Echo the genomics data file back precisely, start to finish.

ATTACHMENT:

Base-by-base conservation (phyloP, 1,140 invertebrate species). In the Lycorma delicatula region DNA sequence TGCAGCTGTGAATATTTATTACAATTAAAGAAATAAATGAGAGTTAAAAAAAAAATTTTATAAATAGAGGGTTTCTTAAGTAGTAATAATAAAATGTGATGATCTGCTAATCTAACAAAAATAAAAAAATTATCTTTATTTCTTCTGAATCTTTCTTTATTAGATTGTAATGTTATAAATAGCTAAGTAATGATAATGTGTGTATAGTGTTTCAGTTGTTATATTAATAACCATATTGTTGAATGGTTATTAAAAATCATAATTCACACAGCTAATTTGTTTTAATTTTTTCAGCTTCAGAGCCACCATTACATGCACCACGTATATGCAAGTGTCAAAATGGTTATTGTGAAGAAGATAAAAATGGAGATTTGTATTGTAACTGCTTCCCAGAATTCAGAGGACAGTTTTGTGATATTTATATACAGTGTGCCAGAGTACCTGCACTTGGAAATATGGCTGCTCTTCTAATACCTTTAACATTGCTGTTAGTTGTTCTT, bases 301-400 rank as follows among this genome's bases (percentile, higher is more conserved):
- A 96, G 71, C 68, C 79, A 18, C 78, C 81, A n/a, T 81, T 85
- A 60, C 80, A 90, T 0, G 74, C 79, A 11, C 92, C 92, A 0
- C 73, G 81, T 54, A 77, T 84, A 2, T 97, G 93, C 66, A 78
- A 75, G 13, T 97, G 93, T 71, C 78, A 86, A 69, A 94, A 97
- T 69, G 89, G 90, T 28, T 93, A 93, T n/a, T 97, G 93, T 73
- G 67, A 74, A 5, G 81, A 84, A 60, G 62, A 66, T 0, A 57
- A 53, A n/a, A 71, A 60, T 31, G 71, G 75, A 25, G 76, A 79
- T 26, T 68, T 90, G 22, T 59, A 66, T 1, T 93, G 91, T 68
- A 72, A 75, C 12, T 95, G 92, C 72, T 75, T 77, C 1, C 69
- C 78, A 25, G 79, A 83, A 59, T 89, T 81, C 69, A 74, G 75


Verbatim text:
Base-by-base conservation (phyloP, 1,140 invertebrate species). In the Lycorma delicatula region DNA sequence TGCAGCTGTGAATATTTATTACAATTAAAGAAATAAATGAGAGTTAAAAAAAAAATTTTATAAATAGAGGGTTTCTTAAGTAGTAATAATAAAATGTGATGATCTGCTAATCTAACAAAAATAAAAAAATTATCTTTATTTCTTCTGAATCTTTCTTTATTAGATTGTAATGTTATAAATAGCTAAGTAATGATAATGTGTGTATAGTGTTTCAGTTGTTATATTAATAACCATATTGTTGAATGGTTATTAAAAATCATAATTCACACAGCTAATTTGTTTTAATTTTTTCAGCTTCAGAGCCACCATTACATGCACCACGTATATGCAAGTGTCAAAATGGTTATTGTGAAGAAGATAAAAATGGAGATTTGTATTGTAACTGCTTCCCAGAATTCAGAGGACAGTTTTGTGATATTTATATACAGTGTGCCAGAGTACCTGCACTTGGAAATATGGCTGCTCTTCTAATACCTTTAACATTGCTGTTAGTTGTTCTT, bases 301-400 rank as follows among this genome's bases (percentile, higher is more conserved):
- A 96, G 71, C 68, C 79, A 18, C 78, C 81, A n/a, T 81, T 85
- A 60, C 80, A 90, T 0, G 74, C 79, A 11, C 92, C 92, A 0
- C 73, G 81, T 54, A 77, T 84, A 2, T 97, G 93, C 66, A 78
- A 75, G 13, T 97, G 93, T 71, C 78, A 86, A 69, A 94, A 97
- T 69, G 89, G 90, T 28, T 93, A 93, T n/a, T 97, G 93, T 73
- G 67, A 74, A 5, G 81, A 84, A 60, G 62, A 66, T 0, A 57
- A 53, A n/a, A 71, A 60, T 31, G 71, G 75, A 25, G 76, A 79
- T 26, T 68, T 90, G 22, T 59, A 66, T 1, T 93, G 91, T 68
- A 72, A 75, C 12, T 95, G 92, C 72, T 75, T 77, C 1, C 69
- C 78, A 25, G 79, A 83, A 59, T 89, T 81, C 69, A 74, G 75